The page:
Why that’s happened isn’t totally clear to me, but I know that the folks at Yahoo Finance have increasingly emphasized live video coverage from their NYC studios while leaning more on such other Verizon Media properties as Engadget for tech coverage. Meanwhile, my own story pitches this year didn’t feature any topics quite as captivating as self-driving Cadillacs or giant rocket launches.

Whatever the causes, seeing a high-paying gig expire and a high-profile gig diminish–after USA Today cut my column back to a twice-monthly frequency–made this my first year of full-time freelancing without real anchor clients. Meaning, I’ve started most months of the year without being able to count on the same set of companies for the majority of my income. And then I took too long to work the problem instead of hoping that my batting average at Yahoo would improve.

In that context, it ranks as a minor miracle that my income for 2019 only fell by about 15 percent compared to 2018. 

I made up the difference by writing for a batch of new places–the Columbia Journalism Review, Fast Company, TechCrunch, The Atlantic, and Tom’s Guide–and becoming more of a regular at some of these new clients as well as some older ones, in particular Fast Company and the trade publication FierceVideo.

Among all those stories that ran in all of those places, these stand out months later:

I also launched a Patreon page that’s contributed a modest amount of income and might do more were I less apathetic about promoting it. And I had more of my travel this year covered by conference organizers in return for my moderating panels at their events; see after the jump for a map of where I flew for work in 2019.

The series of sponsored (read: well-compensated) feature-length explainers about 5G that I did for Ars Technica in December have me ending 2019 in better shape than I’d thought possible a few months earlier. I can also feel a grim sort of pride at remaining in this profession at all after a brutal decade for the journalism industry.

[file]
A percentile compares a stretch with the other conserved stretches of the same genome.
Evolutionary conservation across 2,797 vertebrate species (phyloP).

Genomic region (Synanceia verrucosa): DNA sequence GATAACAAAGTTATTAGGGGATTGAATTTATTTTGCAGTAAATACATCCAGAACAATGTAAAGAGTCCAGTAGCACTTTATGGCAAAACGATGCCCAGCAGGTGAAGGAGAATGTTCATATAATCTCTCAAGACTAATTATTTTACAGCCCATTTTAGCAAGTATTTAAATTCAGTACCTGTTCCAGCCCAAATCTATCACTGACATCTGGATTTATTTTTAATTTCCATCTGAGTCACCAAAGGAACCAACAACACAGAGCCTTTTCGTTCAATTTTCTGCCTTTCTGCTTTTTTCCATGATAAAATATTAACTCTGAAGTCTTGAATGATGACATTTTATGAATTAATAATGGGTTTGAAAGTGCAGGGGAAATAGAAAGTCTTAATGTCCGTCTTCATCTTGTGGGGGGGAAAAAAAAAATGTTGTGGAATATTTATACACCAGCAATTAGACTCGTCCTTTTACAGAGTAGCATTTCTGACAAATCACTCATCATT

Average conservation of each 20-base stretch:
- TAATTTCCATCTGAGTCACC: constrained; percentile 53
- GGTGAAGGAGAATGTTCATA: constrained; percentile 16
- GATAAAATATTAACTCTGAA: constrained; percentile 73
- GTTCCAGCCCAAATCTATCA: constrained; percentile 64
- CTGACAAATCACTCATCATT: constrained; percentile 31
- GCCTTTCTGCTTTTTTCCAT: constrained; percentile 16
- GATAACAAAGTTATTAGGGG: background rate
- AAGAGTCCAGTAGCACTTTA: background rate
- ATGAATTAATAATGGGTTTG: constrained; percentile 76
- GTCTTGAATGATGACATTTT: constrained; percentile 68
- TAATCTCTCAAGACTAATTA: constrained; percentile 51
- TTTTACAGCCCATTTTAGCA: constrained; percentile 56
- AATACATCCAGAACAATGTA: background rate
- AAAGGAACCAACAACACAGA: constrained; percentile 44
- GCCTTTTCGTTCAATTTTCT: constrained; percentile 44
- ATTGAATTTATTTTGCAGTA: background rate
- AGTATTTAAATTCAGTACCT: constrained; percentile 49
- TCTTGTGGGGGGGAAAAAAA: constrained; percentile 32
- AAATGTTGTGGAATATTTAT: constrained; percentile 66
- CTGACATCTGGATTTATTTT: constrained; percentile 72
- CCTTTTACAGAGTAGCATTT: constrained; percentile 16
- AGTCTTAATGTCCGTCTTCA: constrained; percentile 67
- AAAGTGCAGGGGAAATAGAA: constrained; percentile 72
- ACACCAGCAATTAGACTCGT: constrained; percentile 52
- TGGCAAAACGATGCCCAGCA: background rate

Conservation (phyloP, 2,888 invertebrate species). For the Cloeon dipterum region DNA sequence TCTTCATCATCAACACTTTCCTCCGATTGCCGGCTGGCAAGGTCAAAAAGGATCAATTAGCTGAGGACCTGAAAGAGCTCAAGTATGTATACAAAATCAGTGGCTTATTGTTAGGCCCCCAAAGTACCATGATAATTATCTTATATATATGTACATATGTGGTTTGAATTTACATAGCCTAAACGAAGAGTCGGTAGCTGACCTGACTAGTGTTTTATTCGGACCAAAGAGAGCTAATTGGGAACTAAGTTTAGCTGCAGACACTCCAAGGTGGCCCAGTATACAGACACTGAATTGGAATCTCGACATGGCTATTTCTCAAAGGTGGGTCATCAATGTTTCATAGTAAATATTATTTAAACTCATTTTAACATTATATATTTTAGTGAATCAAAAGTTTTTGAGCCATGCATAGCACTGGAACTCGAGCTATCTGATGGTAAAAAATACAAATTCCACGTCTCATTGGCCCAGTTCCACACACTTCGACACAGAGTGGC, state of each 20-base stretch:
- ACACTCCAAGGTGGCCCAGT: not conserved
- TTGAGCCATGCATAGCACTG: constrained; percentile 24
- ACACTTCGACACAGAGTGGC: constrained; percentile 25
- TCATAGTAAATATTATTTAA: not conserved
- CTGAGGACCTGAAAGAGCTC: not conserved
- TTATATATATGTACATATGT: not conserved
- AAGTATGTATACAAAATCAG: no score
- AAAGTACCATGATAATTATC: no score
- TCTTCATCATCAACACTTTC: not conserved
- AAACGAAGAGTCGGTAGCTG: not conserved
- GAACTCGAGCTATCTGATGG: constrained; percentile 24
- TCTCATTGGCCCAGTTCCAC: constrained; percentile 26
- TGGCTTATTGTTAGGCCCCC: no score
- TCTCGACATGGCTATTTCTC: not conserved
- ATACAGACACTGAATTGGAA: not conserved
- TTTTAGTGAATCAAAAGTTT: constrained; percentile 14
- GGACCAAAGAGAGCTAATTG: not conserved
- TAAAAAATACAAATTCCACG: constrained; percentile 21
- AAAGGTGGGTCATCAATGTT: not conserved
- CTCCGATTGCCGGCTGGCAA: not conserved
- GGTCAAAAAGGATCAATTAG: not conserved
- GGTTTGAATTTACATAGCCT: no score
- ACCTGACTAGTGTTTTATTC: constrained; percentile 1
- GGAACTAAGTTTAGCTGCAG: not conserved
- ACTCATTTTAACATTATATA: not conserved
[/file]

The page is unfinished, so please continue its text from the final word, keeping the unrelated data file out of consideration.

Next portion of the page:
But I know what I need to do in 2020: Find more ways to make money that don’t rest on the brittle business of online programmatic advertising.

Continue reading

Notes from getting to Tokyo the hard way

When I woke up before 5 a.m. a week ago, I hoped that the main problem with my itinerary to Japan would be a long wait in San Francisco for my already-delayed Tokyo flight. At least I could watch the Nats game at SFO, I naively thought.

But more than halfway through my IAD-SFO leg, United succumbed to the meteorological reality of Typhoon Hagibis and cancelled my SFO-NRT flight, just as it had already scrubbed every other departure to Tokyo’s Narita and Haneda airports that day.

That was not the end of my trip, and I made it to Tokyo for the CEATEC trade show only a day after my scheduled arrival. (In case you missed this disclosure the first time: CEATEC paid my airfare.) But I did need to resort to some moderately advanced travel hacking. Should you find your own international itinerary going sideways, the following advice may help.

Research alternate connecting points. After getting that flight-cancellation notice and seeing the United app list no open flights to Tokyo, the next resource I checked was the route map in the inflight mag. I wanted to see where on the other side of the Pacific UA could get me from SFO–the idea being that once I was within a thousand or so miles of Japan, my travel options would expand. The closest such places: Seoul, Shanghai and Taipei.